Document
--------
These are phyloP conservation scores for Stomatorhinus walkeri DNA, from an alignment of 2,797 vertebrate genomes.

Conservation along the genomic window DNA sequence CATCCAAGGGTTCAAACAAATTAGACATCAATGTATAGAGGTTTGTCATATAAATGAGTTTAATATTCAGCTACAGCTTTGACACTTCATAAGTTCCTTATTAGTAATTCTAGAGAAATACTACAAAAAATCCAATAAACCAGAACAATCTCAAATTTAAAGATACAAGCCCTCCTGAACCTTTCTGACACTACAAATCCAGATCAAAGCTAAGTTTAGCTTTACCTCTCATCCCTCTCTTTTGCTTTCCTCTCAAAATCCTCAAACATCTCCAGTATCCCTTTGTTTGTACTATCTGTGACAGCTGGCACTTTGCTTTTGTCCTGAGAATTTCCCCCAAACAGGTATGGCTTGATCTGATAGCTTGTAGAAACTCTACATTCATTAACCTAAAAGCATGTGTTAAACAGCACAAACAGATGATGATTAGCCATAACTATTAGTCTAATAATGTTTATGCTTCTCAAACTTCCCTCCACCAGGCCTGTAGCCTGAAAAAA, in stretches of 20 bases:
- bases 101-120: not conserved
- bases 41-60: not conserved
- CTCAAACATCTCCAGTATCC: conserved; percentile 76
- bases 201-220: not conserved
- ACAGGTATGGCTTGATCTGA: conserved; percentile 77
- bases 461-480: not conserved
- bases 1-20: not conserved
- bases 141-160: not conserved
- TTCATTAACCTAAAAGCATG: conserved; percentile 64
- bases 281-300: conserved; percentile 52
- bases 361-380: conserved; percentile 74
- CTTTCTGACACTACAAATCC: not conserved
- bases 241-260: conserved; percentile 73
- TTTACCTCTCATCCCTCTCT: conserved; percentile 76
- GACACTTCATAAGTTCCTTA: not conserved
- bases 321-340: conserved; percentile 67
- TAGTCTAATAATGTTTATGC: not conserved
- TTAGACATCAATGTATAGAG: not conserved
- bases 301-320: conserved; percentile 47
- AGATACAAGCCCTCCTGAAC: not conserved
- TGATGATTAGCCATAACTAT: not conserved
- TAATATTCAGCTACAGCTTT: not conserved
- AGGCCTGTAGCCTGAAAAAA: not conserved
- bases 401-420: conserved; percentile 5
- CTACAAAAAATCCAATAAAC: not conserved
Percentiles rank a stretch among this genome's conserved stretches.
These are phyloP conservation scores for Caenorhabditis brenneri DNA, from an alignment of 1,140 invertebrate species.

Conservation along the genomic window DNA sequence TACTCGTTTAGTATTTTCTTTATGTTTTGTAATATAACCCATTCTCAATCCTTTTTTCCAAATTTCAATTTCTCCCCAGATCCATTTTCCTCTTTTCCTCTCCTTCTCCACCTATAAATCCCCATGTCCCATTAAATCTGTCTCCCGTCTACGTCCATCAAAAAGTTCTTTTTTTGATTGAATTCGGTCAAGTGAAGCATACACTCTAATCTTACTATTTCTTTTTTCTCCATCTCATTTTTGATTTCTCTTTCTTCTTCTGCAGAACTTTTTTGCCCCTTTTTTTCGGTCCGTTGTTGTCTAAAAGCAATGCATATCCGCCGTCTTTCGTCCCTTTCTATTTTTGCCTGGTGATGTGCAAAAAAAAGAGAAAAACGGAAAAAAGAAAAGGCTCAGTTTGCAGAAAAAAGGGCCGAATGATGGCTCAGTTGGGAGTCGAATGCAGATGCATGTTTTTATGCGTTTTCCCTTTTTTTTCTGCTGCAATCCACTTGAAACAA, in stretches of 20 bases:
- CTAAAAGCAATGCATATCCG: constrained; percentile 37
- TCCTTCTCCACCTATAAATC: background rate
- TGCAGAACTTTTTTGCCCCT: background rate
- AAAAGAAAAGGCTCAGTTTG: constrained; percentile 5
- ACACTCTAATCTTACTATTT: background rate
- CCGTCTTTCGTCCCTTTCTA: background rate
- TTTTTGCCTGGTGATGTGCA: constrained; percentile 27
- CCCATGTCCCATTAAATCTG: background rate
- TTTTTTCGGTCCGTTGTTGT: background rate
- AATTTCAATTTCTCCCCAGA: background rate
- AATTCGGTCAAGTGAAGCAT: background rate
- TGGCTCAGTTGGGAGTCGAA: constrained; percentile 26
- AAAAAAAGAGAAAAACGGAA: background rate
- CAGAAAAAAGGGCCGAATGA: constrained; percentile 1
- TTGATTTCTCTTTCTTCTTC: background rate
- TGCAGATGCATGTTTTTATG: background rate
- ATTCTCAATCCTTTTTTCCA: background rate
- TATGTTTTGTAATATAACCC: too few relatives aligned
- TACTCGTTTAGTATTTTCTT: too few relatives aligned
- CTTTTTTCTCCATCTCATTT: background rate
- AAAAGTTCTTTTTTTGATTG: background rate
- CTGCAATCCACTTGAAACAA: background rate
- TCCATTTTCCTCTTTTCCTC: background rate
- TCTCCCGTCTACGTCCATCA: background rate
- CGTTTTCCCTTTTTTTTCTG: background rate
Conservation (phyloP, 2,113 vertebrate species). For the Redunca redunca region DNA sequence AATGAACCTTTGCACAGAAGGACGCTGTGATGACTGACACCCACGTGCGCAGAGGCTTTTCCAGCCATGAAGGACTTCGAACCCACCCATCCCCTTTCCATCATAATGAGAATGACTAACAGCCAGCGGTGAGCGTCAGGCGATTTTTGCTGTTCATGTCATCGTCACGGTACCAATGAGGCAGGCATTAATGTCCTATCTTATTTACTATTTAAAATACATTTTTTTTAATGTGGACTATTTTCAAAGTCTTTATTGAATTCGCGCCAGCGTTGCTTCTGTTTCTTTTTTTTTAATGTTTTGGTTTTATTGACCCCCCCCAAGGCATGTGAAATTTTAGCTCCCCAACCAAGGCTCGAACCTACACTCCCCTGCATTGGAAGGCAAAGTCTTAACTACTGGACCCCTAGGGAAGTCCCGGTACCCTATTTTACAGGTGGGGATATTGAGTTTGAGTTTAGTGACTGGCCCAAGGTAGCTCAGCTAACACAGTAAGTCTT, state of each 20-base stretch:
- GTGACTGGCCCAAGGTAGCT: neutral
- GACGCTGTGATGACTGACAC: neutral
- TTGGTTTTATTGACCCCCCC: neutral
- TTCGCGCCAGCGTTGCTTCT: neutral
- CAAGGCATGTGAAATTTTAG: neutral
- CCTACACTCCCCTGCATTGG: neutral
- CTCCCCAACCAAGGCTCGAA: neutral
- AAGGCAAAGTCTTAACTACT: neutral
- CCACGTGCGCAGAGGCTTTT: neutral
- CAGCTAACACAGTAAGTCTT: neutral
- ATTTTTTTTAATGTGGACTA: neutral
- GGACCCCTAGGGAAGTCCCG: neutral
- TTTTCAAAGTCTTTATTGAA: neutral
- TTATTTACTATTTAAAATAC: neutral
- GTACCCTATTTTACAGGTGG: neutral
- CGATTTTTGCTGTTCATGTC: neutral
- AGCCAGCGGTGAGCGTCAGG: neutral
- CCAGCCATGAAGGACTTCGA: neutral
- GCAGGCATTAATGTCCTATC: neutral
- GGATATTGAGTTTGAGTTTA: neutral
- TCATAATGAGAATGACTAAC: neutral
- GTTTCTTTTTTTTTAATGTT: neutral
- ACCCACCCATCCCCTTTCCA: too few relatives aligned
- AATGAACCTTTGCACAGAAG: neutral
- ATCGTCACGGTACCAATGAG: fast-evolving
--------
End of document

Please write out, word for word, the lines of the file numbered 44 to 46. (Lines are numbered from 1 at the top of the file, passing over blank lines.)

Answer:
- CAGAAAAAAGGGCCGAATGA: constrained; percentile 1
- TTGATTTCTCTTTCTTCTTC: background rate
- TGCAGATGCATGTTTTTATG: background rate